Rozelle, Jr. et al v. Lowe et al

Filing 34

ORDER DISMISSING CASE. Lowes First Amended Motion to Dismiss is GRANTED. Signed by Judge Xavier Rodriguez. (aej)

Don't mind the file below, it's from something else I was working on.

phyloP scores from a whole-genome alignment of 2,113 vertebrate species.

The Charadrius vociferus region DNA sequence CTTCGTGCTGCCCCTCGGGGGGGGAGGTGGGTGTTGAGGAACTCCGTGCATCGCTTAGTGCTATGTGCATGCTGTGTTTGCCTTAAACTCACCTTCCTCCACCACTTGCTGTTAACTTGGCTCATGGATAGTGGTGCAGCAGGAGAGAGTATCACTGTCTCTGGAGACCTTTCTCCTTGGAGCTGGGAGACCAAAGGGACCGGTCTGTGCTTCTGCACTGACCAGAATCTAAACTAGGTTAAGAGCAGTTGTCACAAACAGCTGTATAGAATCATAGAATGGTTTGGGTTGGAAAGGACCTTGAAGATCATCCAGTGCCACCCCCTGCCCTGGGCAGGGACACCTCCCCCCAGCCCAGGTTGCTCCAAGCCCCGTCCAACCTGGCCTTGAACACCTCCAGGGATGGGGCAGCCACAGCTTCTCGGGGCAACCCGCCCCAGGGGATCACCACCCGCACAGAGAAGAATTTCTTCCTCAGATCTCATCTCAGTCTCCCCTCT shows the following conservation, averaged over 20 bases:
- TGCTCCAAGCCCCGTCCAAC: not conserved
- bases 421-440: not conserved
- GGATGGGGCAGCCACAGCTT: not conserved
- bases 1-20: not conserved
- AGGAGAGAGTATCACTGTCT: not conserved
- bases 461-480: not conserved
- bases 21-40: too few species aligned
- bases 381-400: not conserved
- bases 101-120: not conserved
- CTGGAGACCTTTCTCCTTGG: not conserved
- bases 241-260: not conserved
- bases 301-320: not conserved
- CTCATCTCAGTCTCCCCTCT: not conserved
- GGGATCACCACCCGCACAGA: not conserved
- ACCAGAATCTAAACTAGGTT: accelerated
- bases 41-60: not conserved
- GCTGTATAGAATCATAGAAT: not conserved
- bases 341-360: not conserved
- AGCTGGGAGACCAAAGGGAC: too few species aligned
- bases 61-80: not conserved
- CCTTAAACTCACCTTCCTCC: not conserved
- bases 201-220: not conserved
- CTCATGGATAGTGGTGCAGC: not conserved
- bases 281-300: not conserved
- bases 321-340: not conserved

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UNITED STATES DISTRICT COURT FOR THE WESTERN DISTRICT OF TEXAS SAN ANTONIO DIVISION FRANCIS MCQUEEN ROZELLE, JR., ET AL., Plaintiffs, v. JOHN PATRICK LOWE, ET AL., ' ' ' ' ' ' ' ' ' ' Civil Action No. SA-16-CV-489-XR Defendants. ORDER On this date, the Court considered the status of the above captioned case, and its many pending motions. After careful consideration, the Court finds that Plaintiffs voluntarily dismissed their claims against all defendants except for John Patrick Lowe, and that Lowe’s First Amended Motion to Dismiss should be granted for a lack of subject matter jurisdiction. The result is that all claims against all defendants are hereby DISMISSED. The Court further denies Defendants’ requests for sanctions. BACKGROUND I. Plaintiffs’ Allegations On May 31, 2016, Plaintiffs Francis McQueen Rozelle, Jr. and Clarita Sommers Johnson, acting pro se at the time, filed their original complaint. Docket no. 1. They “complain . . . of Anti-Trust, Illegal Restraint of Trade, Tortious Interference with Existing Contract, Tortious Interference with Prospective Relations, Breaches of Fiduciary Duty, Fraud Under the Provision of Rule 60, and Malpractice” against ten defendants—one is the trustee to a separate bankruptcy proceeding, four are individuals, and five are business entities. Id. at 1–3. Plaintiffs’ allegations relate to two bankruptcy proceedings in which they are the debtors. Id. at 4–5. Plaintiffs’ 1 allegations surround an undeveloped 114-acre tract of land located in San Antonio, Texas between UTSA Boulevard and Interstate Highway 10 that Plaintiffs owned before these actions were commenced. Id. a. Plaintiffs’ Bankruptcies Plaintiffs filed their first bankruptcy petition under Chapter 11 on September 6, 2011. Id. (referencing In re Clarita Sommers Johnson, et al., Case No. 11-53132-RBK (W.D. Tex. Bankr. 2011)). Plaintiffs allege that under a September 2012 plan of reorganization, they were given 18 months to sell the 114-acres and pay their creditors, one of whom was Defendant Broadway National Bank. Id. at 4. They allege that shortly before this plan was ordered, Broadway, who held a note securing a debt on the property, assigned that note to Defendant Stratford Land Investments, Inc. Id. Plaintiffs allege that for nearly two years thereafter, they attempted to sell the property, but that Stratford, “in numerous, varied and intentional ways, interfered with each and every potential sale of the property. As a result, all sales failed.” Id. at 5. Plaintiffs allege that because they were unable to pay on the note that secured the debt on the property, they were forced to file their second bankruptcy petition on June 2, 2014. Id. (alluding to In re Francis McQueen Rozelle, et al., Case no. 14-51480-RBK (W.D. Tex. Bankr.)). In this proceeding, Defendant John Patrick Lowe was appointed Chapter 11 Trustee. Id. b. Lead-Up to the Sale After Lowe’s appointment as the bankruptcy trustee, Plaintiffs allege that Lowe was contacted by Defendant Steve Sanders, who was employed by Stratford. Id. at 5. Sanders allegedly insisted that Lowe appoint Defendant Walter Busby, a principal of Defendant Central Texas Realty and Development LLC, to broker the property, which Lowe did. Id. The 2 bankruptcy court thereafter approved Busby’s appointment as a broker. Id. Meanwhile, Lowe allegedly ignored Plaintiffs’ proposals “regarding the appointment of a proper, honest and disinterested broker and commenced to exclude and ignore all due diligence by [them] and all information they possessed regarding the property.” Id. According to the complaint, Sanders and Stratford, who lobbied Lowe to appoint Busby as broker, were Busby’s longtime business partners. Id. at 5. Plaintiffs allegedly brought what they viewed as “the enmeshed and interested nature established by [Lowe,]” to the attention of the bankruptcy court, Lowe, and Defendant Patrick H. Autry. 1 Id. at 6. They further informed these parties that Lowe’s actions were “doing significant harm to the price of the property to be obtained at any sale.” Id. Plaintiffs allege that their concerns were ignored by everyone, including the bankruptcy court. Id. From September 2014 on, Busby, Autry, Sanders, and Lowe “orchestrated the alleged ‘sale.’” Id. Plaintiffs allege that Sanders “vetted potential buyers,” Busby and Central Texas Realty “served as a smokescreen to make it appear the property was marketed,” and Lowe and Autry “made sure the scheme was properly approved through the Court.” Id. c. The Sale In March 2015, the Property sold for approximately $20 million to Defendant Robert Schumacher at an in-court auction. Id. at 6–7. Eventually, title to the property vested in Defendant UTSA Blvd. IH-10, LP (“UTSA, LP”), a limited partnership in which Sanders is a general partner. Id. Autry allegedly introduced “testimony [that was] obviously manipulated . . . and patently false,” leading the bankruptcy court to confirm the sale. Id. at 7. 1 The complaint is not entirely clear regarding Autry’s role. It appears that Autry is an attorney who was involved in the bankruptcy proceedings and sale in some capacity, though it is not clear who he represented. It also appears that he is employed with the law firm of Branscomb PC, another named defendant in this case. Docket no. 1 at 10. 3 Plaintiffs allege that the amount received for the property was far below its worth, causing them approximately $30 million in actual damages. Id. at 8. They also seek “special and exemplary [treble] damages payable by the named Defendants and possibly the Court itself.” Id. II. Procedural History a. Plaintiffs’ Filings Plaintiffs filed their complaint on May 31, 2016, naming the ten defendants discussed above. Docket no 1. At the time, they were unrepresented by counsel and signed the complaint themselves. Id. at 31 On July 5 and 6, 2016, Plaintiffs filed what were characterized as responses to a motion to dismiss. Docket nos. 10, 11. 2 In each of these “responses,” Plaintiffs sought to voluntarily dismiss all claims against all defendants without prejudice. Id. They indicated that in drafting their complaint, they “relied on the advice of an attorney . . . that said [they] could sue the [bankruptcy] trustee,” but later consulted with other counsel who indicated that they had received incorrect advice. Id. These filings are signed by the Plaintiffs themselves, and not by the attorney that they allegedly consulted before realizing that the initial advice was incorrect. Id. Several defendants oppose Plaintiffs’ voluntary dismissals. Docket no. 14 (Response from Schumacher, Sanders, and UTSA, LP); Docket nos. 15, 16 (Responses from Lowe); 3 Docket no. 18 (Response from Autry and Branscomb). On October 20, 2016, an attorney made an appearance on behalf of Plaintiffs for the first time. Docket no. 22. Thereafter, Plaintiffs responded to a pending motion for sanctions (described below). Docket no. 25. In addition, Plaintiffs filed a motion to withdraw their prior 2 The latter of these two filings indicates that the earlier was filed “just as the clerk’s office was closing” the day before, and due to these time constraints, lacked clarity. They are more or less the same substantively. 3 Lowe’s multiple responses likely resulted from the fact that the Plaintiffs’ notices of voluntarily dismissal are styled as responses to one of Lowe’s motions to dismiss. The substance of Lowe’s two responses is the same. 4 requests to voluntarily dismiss their claims without prejudice. Docket no. 24. Defendants Autry and Branscomb filed a response to this motion, suggesting that Plaintiffs’ voluntary dismissals without prejudice should not be withdrawn due to their significance to the sanctions issue. Docket no. 31. b. Defendants’ Filings i. Lowe Lowe, the bankruptcy trustee, filed a motion to dismiss on June 21. Docket no. 3. On June 22, he filed his answer to Plaintiffs’ complaint. Docket no. 5. On June 28, he filed his First Amended Motion to Dismiss. Docket no. 6. The Amended Motion presents the same arguments as the original motion; for this reason, the original motion (Docket no. 3) is dismissed as moot. Plaintiffs have not responded to either motion to dismiss. ii. Autry and Branscomb Autry and Branscomb, the attorney and his law firm, filed a motion to dismiss on June 21, accompanied by a brief in support filed on July 8. Docket nos. 4, 12. They filed their answer to Plaintiffs’ complaint on July 8. Docket no. 13. They filed a motion to strike on July 11. Docket no. 17. They filed a motion for sanctions on October 13. Docket no. 20. Plaintiffs did not respond to the motions to dismiss or strike (Docket nos. 4, 12 and 17), but timely responded to the motion for sanctions through their newly acquired counsel. Docket no. 25. Autry and Branscomb replied regarding the motion for sanctions. Docket no. 30. Defendant Broadway National Bank also filed a reply to Plaintiffs’ response on the motion for sanctions. Docket no. 32. 5 iii. Sanders, Schumacher, and UTSA, LP Sanders and Schumacher, and UTSA, LP, filed a motion to dismiss and for sanctions on June 29, along with an appendix in support. Docket nos. 8, 9. Plaintiffs did not respond. iv. Broadway National Bank Broadway filed a motion to dismiss on June 29 (Docket no. 7), which was mooted via text order by its July 20 motion to dismiss. Docket no. 19. Broadway filed a motion to supplement its live motion to dismiss on November 21. Docket no. 29. Plaintiffs did not respond to any of Broadway’s motions. v. Busby, Central Texas Realty, and Stratford Despite Plaintiffs filing their original complaint in May 2016, there is no indication that Busby or Central Texas Realty have been served with process. In addition, Plaintiffs have not filed a return of service indicating that Stratford has been served, yet Stratford recently filed a motion to dismiss, arguing that service was not timely and that it should be dismissed under Rule 4(m). Docket no. 33. A copy of the summons indicating that Stratford was served with process on November 17 was attached to this motion. Docket no. 33-1. DISCUSSION I. The Effect of Plaintiffs’ Voluntary Dismissals Plaintiffs filed notices on July 5 and 6, seeking to dismiss all claims in this lawsuit against all defendants without prejudice because they had received incorrect advice from previous counsel (who did not sign the complaint). Docket nos. 10, 11. After these notices were filed, three groups of defendants responded in opposition to this request, arguing that Plaintiffs’ claims should be dismissed with prejudice and seeking other relief. Lowe’s responses restate the arguments in his motion to dismiss in hopes of obtaining dismissal with prejudice, identification 6 and discipline of the attorney who helped Plaintiffs draft their complaint without signing it, and monetary sanctions against that attorney. Docket nos. 15, 16. Sanders, Schumacher, and UTSA, LP seek a dismissal with prejudice and costs under Federal Rule of Civil Procedure 41(d), along with an order preventing Plaintiffs from filing further pleadings without court approval. Docket no. 14. Autry and Branscomb likewise seek dismissal with prejudice (or, in the alternative ask that this Court retain jurisdiction to rule on its underlying motion to dismiss), and ask that the Court take up their motion for sanctions. 4 Docket no. 18. Meanwhile, Plaintiffs seek to withdraw their notices of dismissal. Docket no. 24; see also Docket no. 25 (“Although Plaintiffs at one point filed documents indicating that they planned to nonsuit claims or parties (Dkt. 10 and Dkt. 11), some of the defendants opposed those filings. This litigation therefore has remained open, and the parties have continued to litigate this case as though the claims remained live . . . Nonetheless, to clarify the record, Plaintiffs are filing a Motion for Leave to Withdraw Pleadings concurrently with this Response.”). Autry and Branscomb oppose withdrawal, arguing that a voluntary dismissal in these circumstances is selfexecuting, but that this dismissal should be with prejudice and that the Court retains jurisdiction over the sanctions issue. Docket no. 31. a. Plaintiffs’ voluntary dismissals resulted in dismissal of all claims against all defendants except for Lowe, who had filed his answer before the dismissals occurred. Federal Rule of Civil Procedure 41 governs voluntary dismissal of actions by the plaintiff without a court order. This rule reads: (a) Voluntary Dismissal. (1) By the Plaintiff. 4 Autry and Branscombs’ motion for sanctions was not filed at the time of this response, but they were in the process of forwarding the motion to Plaintiffs in anticipation of filing it. Docket no. 18 at 4–5. 7 (A) Without a Court Order. Subject to Rules 23(e), 23.1(c), 23.2, and 66 and any applicable federal statute, the plaintiff may dismiss an action without a court order by filing: (i) a notice of dismissal before the opposing party serves either an answer or a motion for summary judgment; or (ii) a stipulation of dismissal signed by all parties who have appeared. (B) Effect. Unless the notice or stipulation states otherwise, the dismissal is without prejudice. But if the plaintiff previously dismissed any federal- or state-court action based on or including the same claim, a notice of dismissal operates as an adjudication on the merits (2) By Court Order; Effect. Except as provided in Rule 41(a)(1), an action may be dismissed at the plaintiff's request only by court order, on terms that the court considers proper. If a defendant has pleaded a counterclaim before being served with the plaintiff's motion to dismiss, the action may be dismissed over the defendant’s objection only if the counterclaim can remain pending for independent adjudication. Unless the order states otherwise, a dismissal under this paragraph (2) is without prejudice. FED. R. CIV. P. 41(a). Plaintiffs filed two documents that the Court construes as “notices of dismissal” under Rule 41(a)(1)(A)(i) because they contain clear language indicating that Plaintiffs wish to dismiss all claims against all defendants without prejudice. 5 As an initial matter, Lowe filed his answer before Plaintiffs sought dismissal, so Lowe cannot be voluntarily dismissed without a court order under Rule 41(a). Since there is no court order dismissing Lowe, Plaintiffs’ notices of dismissal are ineffective as to Lowe, and the Court will consider his pending motions later in this order. The Court now turns to the effect of Plaintiffs’ notices of dismissal as to the other 5 The first, filed July 5, does not have a title and was filed in response to a motion to dismiss. It states “we would ask to be allowed to dismiss the defendants without prejudice.” Docket no. 10. The second, filed July 6, is titled “Petitioners First Amended and Corrected Response to Defendant John Patrick Lowe’s Motion to Dismiss,” and states “Plaintiffs request that the case be dismissed without prejudice with respect to all defendants.” Docket no. 11. Though not formally titled as notices of dismissal, “[i]t is its content, not its label that matters” in construing a filing as a notice of dismissal under Rule 41. See, e.g., Wilson & Co v. Fremont Cake & Meal Co., 83 F. Supp. 900, 903 (D. Neb. 1949). 8 defendants. 6 Once a plaintiff has filed his notice of dismissal under Rule 41(a)(1), a case is effectively terminated without further order of a court. Often cited language from the Fifth Circuit describes this automatic effect as follows: Rule 41(a)(1) is the shortest and surest route to abort a complaint when it is applicable. So long as plaintiff has not been served with his adversary’s answer or motion for summary judgment he need do no more than file a notice of dismissal with the Clerk. That document itself closes the file. There is nothing the defendant can do to fan the ashes of that action into life and the court has no role to play. This is a matter of right running to the plaintiff and may not be extinguished or circumscribed by adversary or court. There is not even a perfunctory order of court closing the file. Its alpha and omega was the doing of the plaintiff alone. He suffers no impairment beyond his fee for filing. Am. Cyanamid Co. v. McGhee, 317 F.2d 295, 297 (5th Cir. 1963). “In short, in the normal course, the district court is divested of jurisdiction over the case by the filing of the notice of dismissal itself.” Qureshi v. United States, 600 F.3d 523, 525 (5th Cir. 2010) (summarizing Am. Cyanamid, 317 F.2d at 297). Based on the foregoing, Plaintiffs voluntarily dismissed all claims against all defendants except for Lowe in early July with the filing of their notices. These dismissals were automatically effective when filed, requiring neither further order from the Court nor action from the parties. b. Plaintiffs’ attempt to withdraw their voluntary dismissals is denied. Plaintiffs’ notices of dismissal are effective as to all claims against all defendants (except for those against Lowe) despite Plaintiffs’ motion to withdraw the notices of dismissal, which is hereby denied. “When a Rule 41(a)(1)(A)(i) notice of voluntary dismissal becomes effective, the plaintiff may not withdraw the notice,” which is precisely what Plaintiffs seek to do here. Luv N’ Care, Ltd. v. Jackel Intern. Ltd., CIV.A. 13-1565, 2013 WL 5726052, at *1 (W.D. La. Oct. 21, 6 The inability to dismiss Lowe does not preclude voluntary dismissal of other defendants under Rule 41(a)(1)(A)(i). See Plains Growers, Inc. By & Through Florists’ Mut. Ins. Co. v. Ickes-Braun Glasshouses, Inc., 474 F.2d 250, 254 (5th Cir. 1973); Aggregates (Car.), Inc. v. Kruse, 134 F.R.D. 23, 25 (D.P.R. 1991). 9 2013); 8-41 MOORE’S FEDERAL PRACTICE § 41.33[6][f] (2016) (“Once a notice of dismissal is filed [under Rule 41(a)(1)(A)(1)], the case is closed and the plaintiff may not unilaterally withdraw or amend the notice.”). This legal premise is consistent with the general idea that a voluntary dismissal under Rule 41(a)(1) divests the court of jurisdiction. See id. Plaintiffs’ notices of dismissal became effective immediately and automatically upon their filing, as previously stated. Further, Plaintiffs’ attempt to withdraw these notices, which is not titled as a motion, simply states “Plaintiffs . . . hereby withdraw their pleadings [entered at Docket nos. 10 and 11].” This is, by its terms, a unilateral attempt to withdraw notices of dismissal that had already become effective. In some situations, courts have treated similar requests as motions for relief from judgment under Federal Rule of Civil Procedure 60(b). E.g., Yesh Music v. Lakewood Church, 727 F.3d 356, 363 (5th Cir. 2013). Giving Plaintiffs the benefit of the doubt and construing their “withdrawal” as a motion for relief from judgment under Rule 60(b), they present no substantive argument to justify the withdrawal; their attempt to withdraw their dismissals is truly unilateral and without legal justification. 7 Plaintiffs’ Motion to Withdraw (Docket no. 24) is therefore denied. As a result, all claims against all defendants except for Lowe were voluntarily dismissed through Plaintiffs’ notices of dismissal. c. Whether Plaintiffs’ voluntary dismissals are with prejudice under the two dismissal rule of Rule 41(a)(1)(B) is not properly before this Court. Having determined that Plaintiffs’ voluntary dismissals under Rule 41(a)(1)(A)(i) are effective against most defendants, the Court now turns to whether these dismissals are with or without prejudice. Rule 41 provides that “[u]nless the notice or stipulation states otherwise, the 7 Autry and Branscomb make a brief argument under Rule 60(b), seeking relief from the judgment effectuated by Plaintiffs’ notices of dismissal; they ask that the Court consider their motion to dismiss under Rule 12(b)(6) despite the notices. Docket no. 18 at 4. This request is denied, as Autry and Branscomb do not identify a specific ground for relief under Rule 60(b), nor do they make a showing of “extraordinary circumstances” sufficient to invoke the catchall clause of Rule 60(b)(6). See Yesh Music, 727 F.3d at 363. 10 dismissal is without prejudice. But if the plaintiff previously dismissed any federal- or state-court action based on or including the same claim, a notice of dismissal operates as an adjudication on the merits.” FED. R. CIV. P. 41(a)(1)(B). Plaintiffs’ notices of dismissal stated that they are without prejudice. Docket nos. 10, 11. This comports with the general application of Rule 41(a)(1)(B). Numerous defendants argue, however, that Plaintiffs have “previously dismissed [an action] based on or including the same claim,” bringing Plaintiffs’ dismissals in this case within the exception laid out in Rule 41(a)(1)(B) to make them with prejudice. 8 This exception is referred to as the two dismissal rule. Theard v. Dep’t of Civil Serv., La., CIV.A. 10-4165, 2012 WL 6161944, at *9 (E.D. La. Dec. 11, 2012) (quoting Federal Rule of Civil Procedure 41(a)(1)(B)). In support of their argument for the application of the two dismissal rule, several defendants identify numerous motions in the related bankruptcy proceeding that Plaintiffs voluntarily dismissed, along with a stipulation of dismissal of related bankruptcy appeals under Federal Rule of Appellate Procedure 42. Docket nos. 18 at 1–3; 14 at 6 (citing Docket nos. 8, 9). Without conducting a detailed analysis of whether the motions and appeals dismissed by Plaintiffs constitute an “action based on or including the same claim” within the meaning of Rule 41(a)(1)(B), application of the two dismissal rule is not a proper question for this Court. This conclusion follows from the principle that a notice of dismissal is effective immediately without further order or action from the court, and divests the court of jurisdiction to decide the merits of an action. 8 Defendants Schumacher, Sanders, and UTSA Blvd IH-10, LP also argue that these dismissals should be with prejudice based on Freeman v. United States, 98 Fed. Cl. 360 (2011). This case is inapposite. Freeman dealt with a dismissal by stipulation under Rule 41(a)(2), which requires judicial approval and a court order. Freeman, 98 Fed. Cl. at 367–68. Here, however, Plaintiffs voluntarily dismissed under Rule 41(a)(1)(A)(i) by notice of dismissal without the need for a court order. 11 The Ninth Circuit Court explained this logic in Commercial Space Mgmt. Co., Inc. v. Boeing Co., Inc., 193 F.3d 1074, 1075 (9th Cir. 1999). There, the plaintiff filed two “substantially identical actions.” Commercial Space, 193 F.3d at 1076. The plaintiff, at the defendant’s request, then signed a stipulation of dismissal in the first case, which was accompanied by a court order. Id. at 1076–77. The plaintiff then brought a third action, and later filed a “Notice of Voluntary Dismissal Without Prejudice” in the second action. Id. at 1077. In the second action, the defendant filed a motion to alter or amend the judgment under Rule 59(e), asking the district court to convert the plaintiff’s notice of voluntary dismissal without prejudice into a dismissal with prejudice because of Rule 41(a)(1)(B)’s view of the stipulation of dismissal in the first action. Id. The district court denied the motion on the merits. Id. The Ninth Circuit affirmed on different grounds and vacated the district court’s merits-based decision. Id. The Ninth Circuit opinion was premised on the fundamental and familiar concept of Rule 41—“a Rule 41(a)(1) dismissal, once filed, automatically terminates the action, and thus federal jurisdiction, without judicial involvement.” Id. at 1076. Recognizing the “absolute right” that Rule 41 gives to plaintiffs to dismiss their own actions under certain circumstances, combined with the automatic and self-effectuating impact of such a notice, the court found that the district court has no role to play once a notice of dismissal under Rule 41(a)(1) is filed. The action is terminated at that point, as if no action had ever been filed. Therefore, the district court has no power to place a condition on a Rule 41(a)(1) dismissal at the defendant’s request. This would conflate Rule 41(a)(1) dismissals with Rule 41(a)(2) dismissals, contrary to their different language and purpose. Id. at 1080. Therefore, the district court in the second action should not have decided whether the notice of dismissal was with or without prejudice because the issue “becomes ripe (and can be determined) only in a third action, if and when one is filed.” Id. at 1076. 12 While the Court recognizes that Commercial Space is from the Ninth Circuit, its logic is instructive, particularly because it is based on law identical to that of the Fifth Circuit—a notice of voluntary dismissal is self-effectuating without court involvement. 9 Applying that logic, it would be inappropriate for this Court to determine the effect of a notice of dismissal that has already terminated the case, just as it was in Commercial Space. 10 In sum, Plaintiffs’ notices of dismissal (Docket nos. 10, 11) became effective immediately and automatically as to all defendants except for Lowe. Plaintiffs did not provide a sufficient justification for relief from these dismissals under Rule 60(b), and so their Motion to Withdraw (Docket no. 24) these notices is DENIED. Whether these dismissals are with or without prejudice is not a question properly before this Court because the dismissals were effective immediately, depriving this Court of jurisdiction to determine the merits of these already dismissed claims or place conditions on these dismissals. Should Plaintiffs file another related action, the effect of their notices of dismissal in this case will be a question properly before that court. Because nearly all of Plaintiffs’ claims are dismissed through their own notices of dismissal, many of the defendants’ motions—Docket nos. 4, 8, 11 17, 19, 29, and 33—are DISMISSED as moot. II. Lowe’s Motion to Dismiss As discussed above, Plaintiffs’ voluntary dismissal under Rule 41(a)(1)(A)(i) was not effective as to Lowe because Lowe filed his answer before Plaintiffs filed their notices of 9 The Ninth Circuit in Commercial Space quoted the same Fifth Circuit language from Am. Cyanamid, 317 F.2d at 297, that this order quotes above. Commercial Space, 193 F.3d at 1077. 10 For a similar reason, it would not be appropriate, as some defendants request, for the Court to enter an order dismissing Plaintiffs’ claims with prejudice pursuant to Federal Rule of Civil Procedure 41(a)(2). Plaintiffs’ claims are already dismissed by the filing of their notices of dismissal; there are no claims left for the Court to dismiss through a Rule 41(a)(2) order. 11 This dismissal for mootness is based on the motion’s request to dismiss Plaintiffs’ claims against Sanders, Schumacher, and UTSA, LP. This motion’s request for sanctions is discussed below. 13 dismissal. Docket no. 5. The Court now turns to Lowe’s Amended Motion to Dismiss, to which Plaintiffs have not responded. Docket no. 6. Lowe presents several grounds for dismissal of Plaintiffs’ claims against him. First, he argues that Plaintiffs have not satisfied a condition precedent by obtaining leave from the bankruptcy court to sue him because he is the bankruptcy trustee. Id. at 2. Next, he argues that judicial and collateral estoppel bar this suit based on prior orders of the bankruptcy court. Id. at 6. He adds that this Court lacks subject matter jurisdiction, that Plaintiffs’ fraud claims do not satisfy the heightened pleading standard of Rule 9(b), and that res judicata and absolute privilege bar this suit. Id. at 6–7. Lowe is correct that Plaintiffs’ failure to obtain leave from the bankruptcy court to sue the trustee warrants dismissal of the claims against him. As the Fifth Circuit recently explained, [t]he Supreme Court has held that, “before suit is brought against a receiver leave of the court by which he was appointed must be obtained.” Barton v. Barbour, 104 U.S. 126, 128, 26 L.Ed. 672 (1881). We have applied this principle to bankruptcy trustees, as have other circuits addressing the issue. See Anderson v. United States, 520 F.2d 1027, 1029 (5th Cir. 1975); McDaniel v. Blust, 668 F.3d 153, 156–57 (4th Cir. 2012) (collecting cases). Villegas v. Schmidt, 788 F.3d 156, 158 (5th Cir. 2015), cert. denied, 136 S. Ct. 588, 193 L. Ed. 2d 469 (2015). This is squarely the case here—as in Villegas, Plaintiffs seek to sue their Chapter 11 bankruptcy trustee for various actions taken in his capacity as bankruptcy trustee. Their complaint continually identifies Lowe as “trustee” and all of the allegations against him relate to actions taken as bankruptcy trustee. See Docket no. 1. Plaintiffs did not obtain leave to sue Lowe in this capacity from the bankruptcy court that appointed him as trustee, and his motion to dismiss is therefore granted. Lowe’s success on this argument, however, does not result in a dismissal with prejudice; it results in a dismissal without prejudice based on a lack of subject matter jurisdiction. The 14 holding in Barton was not that a plaintiff’s failure to seek leave is a “condition precedent to suit,” as Lowe argues. Docket no. 6 at 2. Instead, Barton held that the court that appoints the receiver must grant leave in order for another court to have jurisdiction. Barton, 104 U.S. at 131; Carroll v. Abide, 788 F.3d 502, 505 (5th Cir. 2015); see also McDaniel v. Blust, 668 F.3d 153, 156 (4th Cir. 2012) (“The Supreme Court established in Barton that before another court may obtain subject-matter jurisdiction over a suit filed against a receiver for acts committed in his official capacity, the plaintiff must obtain leave of the court that appointed the receiver” (emphasis added)). “When required by the Barton doctrine, failure to obtain leave from the court hosting the bankruptcy deprives the non-appointing court of subject matter jurisdiction that it might otherwise have.” Randazzo v. Babin, CV 15-4943, 2016 WL 4418969, at *1 (E.D. La. Aug. 18, 2016). As a result, Barton presents an obstacle that is a “condition precedent” insofar as subject matter jurisdiction is a condition precedent to any lawsuit. Because Lowe’s motion to dismiss is granted for a lack of subject matter jurisdiction over the claims against him, the Court declines to reach the other grounds in his motion, and dismisses Plaintiffs’ claims against him without prejudice. See id. (dismissing claims against a bankruptcy trustee without prejudice under the Barton doctrine and declining to consider a Rule 12(b)(6) motion to dismiss due to a lack of subject matter jurisdiction). III. Sanctions Finally, the Court turns to the defendants’ requests for sanctions. Docket nos. 8, 20. Certain defendants seek sanctions both based on the court’s inherent authority and Federal Rule of Civil Procedure 11. These requests are based on Plaintiffs’ conduct in two main ways. First, Defendants argue that Plaintiffs’ claims lack any chance of success, are not warranted by existing law, and could only have been brought for an improper purpose, such as to harass or 15 delay; to support this argument, Defendants point out numerous instances of Plaintiffs’ conduct from the related bankruptcy proceedings. Second, they argue that Plaintiffs’ reliance on the advice of an attorney in drafting their complaint while representing that they were pro se warrants sanctions, perhaps from the attorney who advised Plaintiffs in drafting the complaint. Even though the Court no longer has jurisdiction over the merits of this case due to the dismissals described above, it retains its inherent supervisory powers. Qureshi v. United States, 600 F.3d 523, 525 (5th Cir. 2010). These powers include the ability to impose sanctions under Rule 11, costs, or attorney’s fees. Id. Federal Rule of Civil Procedure 11(b), which forms the basis for the sanctions sought, provides as follows: (b) Representations to the Court. By presenting to the court a pleading, written motion, or other paper—whether by signing, filing, submitting, or later advocating it—an attorney or unrepresented party certifies that to the best of the person's knowledge, information, and belief, formed after an inquiry reasonable under the circumstances: (1) it is not being presented for any improper purpose, such as to harass, cause unnecessary delay, or needlessly increase the cost of litigation; (2) the claims, defenses, and other legal contentions are warranted by existing law or by a nonfrivolous argument for extending, modifying, or reversing existing law or for establishing new law; (3) the factual contentions have evidentiary support or, if specifically so identified, will likely have evidentiary support after a reasonable opportunity for further investigation or discovery; and (4) the denials of factual contentions are warranted on the evidence or, if specifically so identified, are reasonably based on belief or a lack of information. FED. R. CIV. P. 11(b). Review of a district court’s imposition of sanctions is reviewed on an abuse of discretion standard. Marceaux v. Lafayette City-Par. Consol. Gov’t, 614 Fed. Appx. 705, 708 (5th Cir. 2015). Sanctions are inappropriate because Plaintiffs have not engaged in sanctionable conduct in this litigation. As Plaintiffs’ response to the motion for sanctions points out, much of the 16 conduct specified in the motions for sanctions occurred in the bankruptcy proceedings, not before this Court. In addition, the Court does not view Plaintiffs’ consultation of an attorney while drafting their complaint to be sanctionable, particularly in light of the fact that they admitted this in their own voluntary dismissals. As a result, defendants’ requests for sanctions (Docket nos. 8, 20) are denied. CONCLUSION For the foregoing reasons, all claims against all Defendants in this lawsuit are DISMISSED. Because of the effect of Plaintiffs’ notices of voluntary dismissal, the following motions are DISMISSED as moot—Autry and Branscomb’s Motion to Dismiss (Docket no. 4); Sanders, Schumacher, and UTSA, LP’s Motion to Dismiss (Docket no. 8); Autry and Branscomb’s Motion to Strike (Docket no. 17); Broadway National Bank’s Motion to Dismiss (Docket no. 19); Broadway’s Motion to Supplement (Docket no. 29); and Stratford Land Investment’s Motion to Dismiss (Docket no. 33). Plaintiffs’ Motion to Withdraw their notices of voluntary dismissal (Docket no. 24) is DENIED. Lowe’s Motion to Dismiss (Docket no. 3) is DISMISSED as moot. Lowe’s First Amended Motion to Dismiss (Docket no. 6) is GRANTED, and Plaintiffs’ claims against Lowe are DISMISSED without prejudice for a lack of subject matter jurisdiction. Sanders, Schumacher, and UTSA, LP’s Motion for Sanctions (Docket no. 8) is DENIED. Autry and Branscomb’s Motion for Sanctions (Docket no. 20) is also DENIED. It is so ORDERED. SIGNED this 13th day of December, 2016. XAVIER RODRIGUEZ UNITED STATES DISTRICT JUDGE 17